Yuen Kwok-cheung, the project consultant, said its design was informed by the concept of “passive architecture”.

“We found that some African villages, primitive as they were, had exceptional lighting and ventilation which would put even architect-designed houses to shame. We are infusing green elements into the flats themselves, which dispenses with the need for building and spending on green facilities.”

Victor Tai, Under Secretary for Housing, explains to students on the tour how transitional housing in Hong Kong fosters multiple sustainability development goals

An insightful itinerary

Green camp participants were left impressed by Hong Kong’s transitional housing initiative. Woody Wu, a sophomore of quantitative finance from Ling College, said: “Before, I’d never seen or thought idle resources can work such wonders, or that the conversion or building costs can be so low. It gives me a new perspective from which to view spare resources, and also to understand the merits of revitalisation.” 

Wu said that on the mainland, scores of “rotten-tail buildings” had been lying in decay for years.

Comparing the two cities, he felt Hongkongers demonstrated more environmental awareness in general and put much heart into wildlife conservation. Shenzhen, on the other hand, was ever evolving to align its town planning with modern sustainability trends. It had greater latitude in utilising state-of-the-art technology to process household waste.

Green Camp participants packing into a sample flat on Choi Hing Road that was meant for a family of five

Alisa Shen, a first-year student of computer science at Ling College, also regarded transitional housing as an effective means of relieving pressure on grassroots families while putting idle resources to good use at remarkably low costs. The modular construction adopted to build these temporary homes was striking, she said.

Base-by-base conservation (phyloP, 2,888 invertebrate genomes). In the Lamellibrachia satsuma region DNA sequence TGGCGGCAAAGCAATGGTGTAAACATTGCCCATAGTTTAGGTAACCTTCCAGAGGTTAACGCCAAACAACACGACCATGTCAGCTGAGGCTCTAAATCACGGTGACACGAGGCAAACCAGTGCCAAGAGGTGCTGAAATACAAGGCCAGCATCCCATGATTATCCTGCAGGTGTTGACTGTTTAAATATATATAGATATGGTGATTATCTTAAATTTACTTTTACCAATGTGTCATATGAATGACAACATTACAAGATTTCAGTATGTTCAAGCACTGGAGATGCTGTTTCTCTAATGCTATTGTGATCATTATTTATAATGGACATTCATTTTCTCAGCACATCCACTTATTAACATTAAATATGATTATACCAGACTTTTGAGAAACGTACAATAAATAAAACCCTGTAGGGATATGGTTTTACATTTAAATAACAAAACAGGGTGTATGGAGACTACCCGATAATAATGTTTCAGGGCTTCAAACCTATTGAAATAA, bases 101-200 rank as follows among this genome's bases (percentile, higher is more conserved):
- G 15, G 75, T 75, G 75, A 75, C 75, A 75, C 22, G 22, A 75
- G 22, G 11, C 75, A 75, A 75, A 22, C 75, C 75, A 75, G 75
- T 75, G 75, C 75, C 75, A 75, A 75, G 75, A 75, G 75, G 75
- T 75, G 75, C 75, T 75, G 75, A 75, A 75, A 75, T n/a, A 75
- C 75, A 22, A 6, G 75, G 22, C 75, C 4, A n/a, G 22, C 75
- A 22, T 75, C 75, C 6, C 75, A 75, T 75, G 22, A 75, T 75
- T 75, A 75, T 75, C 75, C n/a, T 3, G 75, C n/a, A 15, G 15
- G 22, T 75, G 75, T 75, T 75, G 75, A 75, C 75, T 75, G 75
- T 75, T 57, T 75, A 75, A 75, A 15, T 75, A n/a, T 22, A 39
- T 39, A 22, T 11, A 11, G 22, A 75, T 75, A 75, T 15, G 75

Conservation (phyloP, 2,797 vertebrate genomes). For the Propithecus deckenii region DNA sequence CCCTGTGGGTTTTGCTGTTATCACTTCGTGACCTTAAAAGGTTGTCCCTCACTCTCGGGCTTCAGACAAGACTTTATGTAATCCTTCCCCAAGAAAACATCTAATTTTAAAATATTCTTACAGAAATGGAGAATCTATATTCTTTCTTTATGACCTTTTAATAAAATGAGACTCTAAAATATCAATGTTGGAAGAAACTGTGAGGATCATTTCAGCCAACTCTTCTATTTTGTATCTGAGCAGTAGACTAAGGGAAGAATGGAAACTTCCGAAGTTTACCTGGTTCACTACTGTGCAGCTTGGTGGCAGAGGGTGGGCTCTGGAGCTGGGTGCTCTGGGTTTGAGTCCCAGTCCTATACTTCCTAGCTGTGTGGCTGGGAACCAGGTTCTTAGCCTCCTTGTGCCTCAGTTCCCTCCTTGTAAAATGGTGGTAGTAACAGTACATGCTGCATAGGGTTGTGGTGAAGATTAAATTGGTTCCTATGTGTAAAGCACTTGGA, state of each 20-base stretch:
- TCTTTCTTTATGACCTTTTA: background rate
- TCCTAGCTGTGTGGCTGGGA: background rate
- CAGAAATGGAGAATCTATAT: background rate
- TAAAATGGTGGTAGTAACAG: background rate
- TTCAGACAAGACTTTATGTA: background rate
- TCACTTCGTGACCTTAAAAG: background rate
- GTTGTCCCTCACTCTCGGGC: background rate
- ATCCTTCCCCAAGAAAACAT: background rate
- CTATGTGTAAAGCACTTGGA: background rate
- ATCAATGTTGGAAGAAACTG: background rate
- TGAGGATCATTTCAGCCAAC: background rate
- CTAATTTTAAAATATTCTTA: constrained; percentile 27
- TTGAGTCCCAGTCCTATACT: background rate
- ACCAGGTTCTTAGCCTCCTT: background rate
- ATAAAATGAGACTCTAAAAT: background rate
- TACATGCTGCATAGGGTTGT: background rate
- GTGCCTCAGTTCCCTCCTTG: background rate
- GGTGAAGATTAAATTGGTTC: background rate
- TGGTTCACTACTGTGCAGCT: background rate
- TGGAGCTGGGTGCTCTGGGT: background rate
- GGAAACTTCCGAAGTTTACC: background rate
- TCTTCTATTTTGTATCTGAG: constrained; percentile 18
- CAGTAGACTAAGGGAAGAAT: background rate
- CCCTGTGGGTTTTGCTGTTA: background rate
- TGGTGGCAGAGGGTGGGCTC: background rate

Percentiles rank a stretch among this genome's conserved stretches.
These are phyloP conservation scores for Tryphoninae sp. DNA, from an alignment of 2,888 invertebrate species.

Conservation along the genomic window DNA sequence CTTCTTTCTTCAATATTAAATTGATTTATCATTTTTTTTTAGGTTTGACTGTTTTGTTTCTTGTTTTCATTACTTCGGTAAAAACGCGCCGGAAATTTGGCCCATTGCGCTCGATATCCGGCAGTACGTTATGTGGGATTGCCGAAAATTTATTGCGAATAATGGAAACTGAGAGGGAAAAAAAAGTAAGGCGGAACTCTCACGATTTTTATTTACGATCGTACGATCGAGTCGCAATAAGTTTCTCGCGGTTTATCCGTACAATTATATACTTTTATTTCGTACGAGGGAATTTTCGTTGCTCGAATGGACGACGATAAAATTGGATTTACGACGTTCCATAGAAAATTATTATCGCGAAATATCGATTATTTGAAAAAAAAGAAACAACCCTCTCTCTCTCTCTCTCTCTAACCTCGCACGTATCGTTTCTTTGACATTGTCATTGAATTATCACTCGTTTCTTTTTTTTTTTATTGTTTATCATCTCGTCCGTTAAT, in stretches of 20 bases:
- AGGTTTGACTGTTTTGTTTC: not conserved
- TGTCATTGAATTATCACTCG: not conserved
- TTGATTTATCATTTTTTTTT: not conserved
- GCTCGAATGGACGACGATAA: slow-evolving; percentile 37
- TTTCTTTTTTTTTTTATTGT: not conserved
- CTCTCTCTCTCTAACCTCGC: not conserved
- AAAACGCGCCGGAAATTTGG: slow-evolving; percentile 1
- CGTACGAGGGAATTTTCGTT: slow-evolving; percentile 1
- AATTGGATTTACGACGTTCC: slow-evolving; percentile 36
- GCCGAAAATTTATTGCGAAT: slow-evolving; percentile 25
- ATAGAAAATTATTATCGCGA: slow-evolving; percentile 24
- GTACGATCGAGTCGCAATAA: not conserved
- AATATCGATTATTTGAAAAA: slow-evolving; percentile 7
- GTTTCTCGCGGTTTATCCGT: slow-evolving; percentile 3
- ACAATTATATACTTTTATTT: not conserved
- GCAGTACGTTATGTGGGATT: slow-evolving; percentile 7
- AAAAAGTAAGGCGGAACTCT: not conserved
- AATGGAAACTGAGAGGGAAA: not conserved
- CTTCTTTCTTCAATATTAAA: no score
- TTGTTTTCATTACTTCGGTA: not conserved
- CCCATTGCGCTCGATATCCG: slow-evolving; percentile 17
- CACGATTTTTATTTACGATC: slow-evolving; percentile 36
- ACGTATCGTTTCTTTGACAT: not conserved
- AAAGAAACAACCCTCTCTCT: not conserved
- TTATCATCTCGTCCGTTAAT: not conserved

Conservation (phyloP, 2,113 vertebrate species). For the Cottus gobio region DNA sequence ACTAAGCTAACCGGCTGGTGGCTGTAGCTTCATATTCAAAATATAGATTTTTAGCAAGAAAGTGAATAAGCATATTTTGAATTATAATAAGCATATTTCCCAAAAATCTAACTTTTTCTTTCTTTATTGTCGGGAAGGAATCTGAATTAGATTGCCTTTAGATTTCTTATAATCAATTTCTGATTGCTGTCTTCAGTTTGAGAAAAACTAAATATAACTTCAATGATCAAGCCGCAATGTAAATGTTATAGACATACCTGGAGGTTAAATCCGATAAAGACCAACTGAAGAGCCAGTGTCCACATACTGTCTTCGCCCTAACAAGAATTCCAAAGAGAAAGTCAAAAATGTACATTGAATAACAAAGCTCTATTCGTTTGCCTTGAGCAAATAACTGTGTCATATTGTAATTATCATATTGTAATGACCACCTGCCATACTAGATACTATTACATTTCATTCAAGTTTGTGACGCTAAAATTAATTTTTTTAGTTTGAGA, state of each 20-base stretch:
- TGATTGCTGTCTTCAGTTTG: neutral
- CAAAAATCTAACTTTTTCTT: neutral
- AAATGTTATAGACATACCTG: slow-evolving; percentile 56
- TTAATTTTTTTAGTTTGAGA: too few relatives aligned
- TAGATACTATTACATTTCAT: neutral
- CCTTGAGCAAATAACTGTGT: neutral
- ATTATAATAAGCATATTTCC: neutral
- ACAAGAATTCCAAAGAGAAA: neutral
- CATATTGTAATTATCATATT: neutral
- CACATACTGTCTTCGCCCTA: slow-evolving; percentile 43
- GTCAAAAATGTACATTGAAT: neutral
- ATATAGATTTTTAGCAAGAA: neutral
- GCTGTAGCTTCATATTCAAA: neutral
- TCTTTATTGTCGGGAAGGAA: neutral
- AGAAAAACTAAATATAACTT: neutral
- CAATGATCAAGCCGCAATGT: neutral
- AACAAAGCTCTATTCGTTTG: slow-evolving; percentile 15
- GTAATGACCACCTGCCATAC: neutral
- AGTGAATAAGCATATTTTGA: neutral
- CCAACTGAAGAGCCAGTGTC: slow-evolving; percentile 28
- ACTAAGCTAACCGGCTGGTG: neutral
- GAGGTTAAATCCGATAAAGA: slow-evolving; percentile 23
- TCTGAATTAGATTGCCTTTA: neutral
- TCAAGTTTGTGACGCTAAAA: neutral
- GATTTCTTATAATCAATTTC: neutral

Margaret Ren, a fourth-year student of geography and resource management at United College, saw Hong Kong and Shenzhen as different cities with different things to work on. She took particular notice of the Shenzhen East Power Station, a waste-to-energy plant on their itinerary that treated 5,000 tonnes of garbage a day. It was a “smart” facility that Hong Kong could consider setting up, she said.

“In Hong Kong, rubbish is dumped in landfills. There have long been complaints about the foul smell emitting from the landfill in northeastern New Territories. As demand for electricity is high in the city, I hope Hong Kong and Shenzhen can join hands in turning waste into energy.”

Ren’s remarks aptly mirrored the purpose of the Green Camp, the first joint initiative by United College of CUHK and Ling College of CUHK-Shenzhen. Over four days, students from both colleges got out of campus and explored low-carbon architecture, sustainability, renewable energy and wildlife conservation in Hong Kong and Shenzhen. The innovations left a deep impression on participants and could foster their continued interest in the sustainable development of both cities. On the part of the organisers, CUHK and CUHK-Shenzhen have wrapped up yet another event that shows they take their social responsibilities seriously and are committed to upholding sustainability principles in their teaching, research and daily operations.

By Amy Li
Photos courtesy of United College